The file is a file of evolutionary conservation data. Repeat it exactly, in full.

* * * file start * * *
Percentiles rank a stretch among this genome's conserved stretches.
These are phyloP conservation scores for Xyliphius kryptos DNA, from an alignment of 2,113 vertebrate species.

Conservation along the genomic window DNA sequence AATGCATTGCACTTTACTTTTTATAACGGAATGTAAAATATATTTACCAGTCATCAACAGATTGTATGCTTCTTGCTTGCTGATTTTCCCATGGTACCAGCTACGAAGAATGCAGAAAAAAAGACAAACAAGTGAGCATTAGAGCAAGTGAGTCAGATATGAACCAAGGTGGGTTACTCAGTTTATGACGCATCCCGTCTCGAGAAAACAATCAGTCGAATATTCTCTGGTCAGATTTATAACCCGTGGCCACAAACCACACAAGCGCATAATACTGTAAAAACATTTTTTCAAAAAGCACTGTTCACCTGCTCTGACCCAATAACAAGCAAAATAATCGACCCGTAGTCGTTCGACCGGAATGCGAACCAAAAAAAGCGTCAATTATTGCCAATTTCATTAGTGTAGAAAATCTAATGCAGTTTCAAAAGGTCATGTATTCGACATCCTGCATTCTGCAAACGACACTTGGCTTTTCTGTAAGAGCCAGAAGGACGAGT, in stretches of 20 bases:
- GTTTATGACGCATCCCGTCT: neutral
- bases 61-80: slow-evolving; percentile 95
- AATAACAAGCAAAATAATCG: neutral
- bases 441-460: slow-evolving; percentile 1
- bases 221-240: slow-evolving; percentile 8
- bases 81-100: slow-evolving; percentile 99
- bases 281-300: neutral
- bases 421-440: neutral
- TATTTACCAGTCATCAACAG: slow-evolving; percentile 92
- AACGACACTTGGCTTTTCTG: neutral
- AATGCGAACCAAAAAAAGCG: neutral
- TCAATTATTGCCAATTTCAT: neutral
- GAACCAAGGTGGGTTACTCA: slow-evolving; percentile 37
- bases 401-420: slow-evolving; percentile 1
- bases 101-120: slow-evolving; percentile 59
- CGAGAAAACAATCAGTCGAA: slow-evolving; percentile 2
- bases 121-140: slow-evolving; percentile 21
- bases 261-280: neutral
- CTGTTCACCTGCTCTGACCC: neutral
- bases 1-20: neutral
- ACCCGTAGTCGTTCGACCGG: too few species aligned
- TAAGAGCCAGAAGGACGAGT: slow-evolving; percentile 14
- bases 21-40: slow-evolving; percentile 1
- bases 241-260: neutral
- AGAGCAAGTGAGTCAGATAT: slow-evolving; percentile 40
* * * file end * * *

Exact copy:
Percentiles rank a stretch among this genome's conserved stretches.
These are phyloP conservation scores for Xyliphius kryptos DNA, from an alignment of 2,113 vertebrate species.

Conservation along the genomic window DNA sequence AATGCATTGCACTTTACTTTTTATAACGGAATGTAAAATATATTTACCAGTCATCAACAGATTGTATGCTTCTTGCTTGCTGATTTTCCCATGGTACCAGCTACGAAGAATGCAGAAAAAAAGACAAACAAGTGAGCATTAGAGCAAGTGAGTCAGATATGAACCAAGGTGGGTTACTCAGTTTATGACGCATCCCGTCTCGAGAAAACAATCAGTCGAATATTCTCTGGTCAGATTTATAACCCGTGGCCACAAACCACACAAGCGCATAATACTGTAAAAACATTTTTTCAAAAAGCACTGTTCACCTGCTCTGACCCAATAACAAGCAAAATAATCGACCCGTAGTCGTTCGACCGGAATGCGAACCAAAAAAAGCGTCAATTATTGCCAATTTCATTAGTGTAGAAAATCTAATGCAGTTTCAAAAGGTCATGTATTCGACATCCTGCATTCTGCAAACGACACTTGGCTTTTCTGTAAGAGCCAGAAGGACGAGT, in stretches of 20 bases:
- GTTTATGACGCATCCCGTCT: neutral
- bases 61-80: slow-evolving; percentile 95
- AATAACAAGCAAAATAATCG: neutral
- bases 441-460: slow-evolving; percentile 1
- bases 221-240: slow-evolving; percentile 8
- bases 81-100: slow-evolving; percentile 99
- bases 281-300: neutral
- bases 421-440: neutral
- TATTTACCAGTCATCAACAG: slow-evolving; percentile 92
- AACGACACTTGGCTTTTCTG: neutral
- AATGCGAACCAAAAAAAGCG: neutral
- TCAATTATTGCCAATTTCAT: neutral
- GAACCAAGGTGGGTTACTCA: slow-evolving; percentile 37
- bases 401-420: slow-evolving; percentile 1
- bases 101-120: slow-evolving; percentile 59
- CGAGAAAACAATCAGTCGAA: slow-evolving; percentile 2
- bases 121-140: slow-evolving; percentile 21
- bases 261-280: neutral
- CTGTTCACCTGCTCTGACCC: neutral
- bases 1-20: neutral
- ACCCGTAGTCGTTCGACCGG: too few species aligned
- TAAGAGCCAGAAGGACGAGT: slow-evolving; percentile 14
- bases 21-40: slow-evolving; percentile 1
- bases 241-260: neutral
- AGAGCAAGTGAGTCAGATAT: slow-evolving; percentile 40